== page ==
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Yes, There Is Even More To Say About Diapers - Flashback Fridays

Additions to the original post are in pink :)

So in the last few days I have read two potty training books (Yeah, its kinda weird, but think about what a prepared mommy I will be, plus I baby-sit so its good to know anyways) which have taught me SOOOO much more about the importance of cloth diapers, as well as the importance of early potty training!  I would like to have it known that I am a failure at potty training.  I tried with the girls, but I ended up just waiting until their moms told me that they were potty trained, or at least close.  Someday I will have my own kids and have no choice but to deal with all the mess, but for the daycare kids, I gave up. 

I'll just focus on diapers, but I will probably end up spouting off about the wonderful world of infant potty training/elimination communication/natural infant hygeine.  And by wonderful I mean difficult, but really cool if you can manange it.

People in the USA used to start potty training really early. Like two or three months old. This was back when there were no disposable diapers, and no automatic washing machines. When washing machines got to be more popular, good old Dr. Spock suggested waiting longer to potty train, like 9 months old or so. In 1957 half of all babies started potty training by 9 months old.

Then Pampers came out. In 1961 Dr. Brazelton (who's name is really familiar to me for some reason) signed up to sing Pampers praises. He then said that it was important to make sure that children are emotionally, physically, and psychologically ready to potty-train. This would be around 2 1/2 years old. Gee, do you think maybe Pampers benefited from Dr. Brazelton's research (which if you read Early Start Potty Training you will find is fairly flawed)?

Thats a pretty good reason to not use disposable diapers for me (or at least Pampers).  Actually it turns out that I seem to prefer Pampers, as they make it much easier to tell if they are wet or not than Huggies.

Diaper rash! Did you know diaper rash is actual ammonia burns from urine? It used to be considered a serious sign of neglect, and only 7% of babies suffered from it. Now its up around 78% and not considered a big deal.  I don't think it should be considered a sign of neglect, just a sign of the times.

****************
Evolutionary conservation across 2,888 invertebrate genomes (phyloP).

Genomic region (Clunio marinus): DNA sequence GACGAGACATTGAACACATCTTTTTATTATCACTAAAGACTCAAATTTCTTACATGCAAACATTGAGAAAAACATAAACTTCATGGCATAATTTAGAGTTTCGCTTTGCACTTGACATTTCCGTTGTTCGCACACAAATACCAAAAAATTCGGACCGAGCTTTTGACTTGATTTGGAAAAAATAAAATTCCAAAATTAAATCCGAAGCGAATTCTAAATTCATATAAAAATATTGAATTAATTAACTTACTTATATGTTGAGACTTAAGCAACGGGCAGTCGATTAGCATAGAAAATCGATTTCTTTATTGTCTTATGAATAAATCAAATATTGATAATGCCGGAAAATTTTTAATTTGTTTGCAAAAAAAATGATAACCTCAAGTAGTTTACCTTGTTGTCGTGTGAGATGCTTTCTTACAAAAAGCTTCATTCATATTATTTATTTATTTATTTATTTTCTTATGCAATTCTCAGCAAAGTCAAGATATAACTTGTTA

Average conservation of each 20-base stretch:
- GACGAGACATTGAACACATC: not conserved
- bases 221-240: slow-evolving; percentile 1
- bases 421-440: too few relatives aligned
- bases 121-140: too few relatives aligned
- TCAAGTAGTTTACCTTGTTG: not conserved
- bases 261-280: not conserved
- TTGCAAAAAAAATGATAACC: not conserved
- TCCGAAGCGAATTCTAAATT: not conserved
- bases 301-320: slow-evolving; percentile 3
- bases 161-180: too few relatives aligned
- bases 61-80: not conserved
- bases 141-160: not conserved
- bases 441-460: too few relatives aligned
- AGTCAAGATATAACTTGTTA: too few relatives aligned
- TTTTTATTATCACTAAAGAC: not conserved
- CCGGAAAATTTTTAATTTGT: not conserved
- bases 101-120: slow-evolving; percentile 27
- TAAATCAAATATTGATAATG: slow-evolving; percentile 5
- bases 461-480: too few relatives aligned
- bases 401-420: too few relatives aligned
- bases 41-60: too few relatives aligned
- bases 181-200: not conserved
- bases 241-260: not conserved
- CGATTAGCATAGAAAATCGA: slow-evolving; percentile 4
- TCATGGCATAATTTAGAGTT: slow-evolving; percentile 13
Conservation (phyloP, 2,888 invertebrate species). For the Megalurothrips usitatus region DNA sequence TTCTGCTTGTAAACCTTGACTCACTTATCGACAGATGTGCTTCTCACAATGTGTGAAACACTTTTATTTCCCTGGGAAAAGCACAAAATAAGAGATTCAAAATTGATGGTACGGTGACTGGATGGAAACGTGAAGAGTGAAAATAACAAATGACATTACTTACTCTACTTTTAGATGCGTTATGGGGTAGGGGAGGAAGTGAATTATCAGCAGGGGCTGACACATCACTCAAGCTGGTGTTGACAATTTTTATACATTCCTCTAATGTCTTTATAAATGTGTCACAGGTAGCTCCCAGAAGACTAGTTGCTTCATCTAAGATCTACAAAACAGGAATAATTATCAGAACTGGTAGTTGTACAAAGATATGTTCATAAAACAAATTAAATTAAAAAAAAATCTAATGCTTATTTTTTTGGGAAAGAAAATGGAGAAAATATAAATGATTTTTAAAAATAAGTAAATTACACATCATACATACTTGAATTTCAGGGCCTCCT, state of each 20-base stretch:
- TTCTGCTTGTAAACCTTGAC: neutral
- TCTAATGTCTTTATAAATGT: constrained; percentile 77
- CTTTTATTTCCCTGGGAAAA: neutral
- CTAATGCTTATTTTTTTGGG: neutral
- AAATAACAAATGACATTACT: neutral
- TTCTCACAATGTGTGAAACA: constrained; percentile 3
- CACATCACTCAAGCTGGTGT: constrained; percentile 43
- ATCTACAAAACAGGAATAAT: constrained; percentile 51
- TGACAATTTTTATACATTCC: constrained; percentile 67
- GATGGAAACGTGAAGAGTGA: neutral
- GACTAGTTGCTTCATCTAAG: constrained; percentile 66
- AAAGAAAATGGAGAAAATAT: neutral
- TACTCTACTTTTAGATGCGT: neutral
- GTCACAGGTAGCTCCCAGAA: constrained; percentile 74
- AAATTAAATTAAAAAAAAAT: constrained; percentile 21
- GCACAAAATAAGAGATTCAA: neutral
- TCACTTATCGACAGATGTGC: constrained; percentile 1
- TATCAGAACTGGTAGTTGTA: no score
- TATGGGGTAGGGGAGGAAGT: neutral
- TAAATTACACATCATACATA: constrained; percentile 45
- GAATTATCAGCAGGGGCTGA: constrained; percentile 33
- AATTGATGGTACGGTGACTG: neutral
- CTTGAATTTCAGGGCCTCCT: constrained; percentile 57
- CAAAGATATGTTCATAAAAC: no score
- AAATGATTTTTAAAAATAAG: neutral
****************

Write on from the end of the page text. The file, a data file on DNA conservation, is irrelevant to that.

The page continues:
Male infertility and undescended testicles have coinsided with the rates of children in disposable diapers.

Dioxin is a by-product of disposable diaper making. Dioxin is a carcinogen and also causes nerve damage. Organotins are toxic compounds found in many disposable diapers, often in the absorbant gel. They cause immune system harm and have been found to be the cause of Toxic Shock Syndrome in tampon users.

On average, disposable diaper wearers take an additional year to potty train. The reason it takes so long is because the baby/child can't feel when they are wet. This is also why they have so much diaper rash, because its hard to tell when they are wet, and they don't complain about it because its not uncomfortable.  An extra year of potty training costs about $318 in diapers.  But its also a lot more likely that you don't have to do the unpleasant and awkward task of wiping an older child's butt, because the older they are the more likely they can take care of that themselves.

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  1. Potty training seems to be such a parenting milestone~like if you are able to potty train your child by this age you are a great parent. As the mom of nine, I have potty trained kids as early as 16 months and as late as 3 years~one is not better although later is definitely easier as they can take care of themselves (pull up pants, go on a big potty, wipe, etch) and as a child who wore cloth diapers~I had diaper rash all the time and my mom was super attentive and I used cloth on my 1st 3 kids and one of them had a super sensitive bottom and always had a rash of one type or another~so I think there are a number of factors that are being left out of the findings--just to support or oppose one's personal philosophy--as I have found any research can be "manipulated."
    So my opinion on this matter after years of dealing with it is~Relax, it is unlikely your child will go to Kindergarten in diapers! ;)

    1. I think that there was a fairly good chunk of time where cloth diapering probably INCREASED diaper rash. I know my mom cloth diapered my brother and he got some wicked diaper rash. But it wasn't from the diapers, it was from the plastic pants, which don't breathe at all! So from whenever plastic pants were invented, until more breathable materials were used, diaper rash probably was very common. Now I think that diaper rash is much less common in cloth diapered babies than in disposable diapered babies. I don't really care what other people do about diapering, I just want to save the money, and avoid the toxins, but as a baby-sitter, I quite prefer disposables, because I am lazy :)

  2. These are the best diapers. My newborn was almost 10 lbs. at birth and newborn diapers were too tiny and leaked every single time he wet his diaper. I moved to the next size up with an expensive brand and continued to have the same problem. My pediatrician recommended honest diapers so I tried them and am SO pleased.


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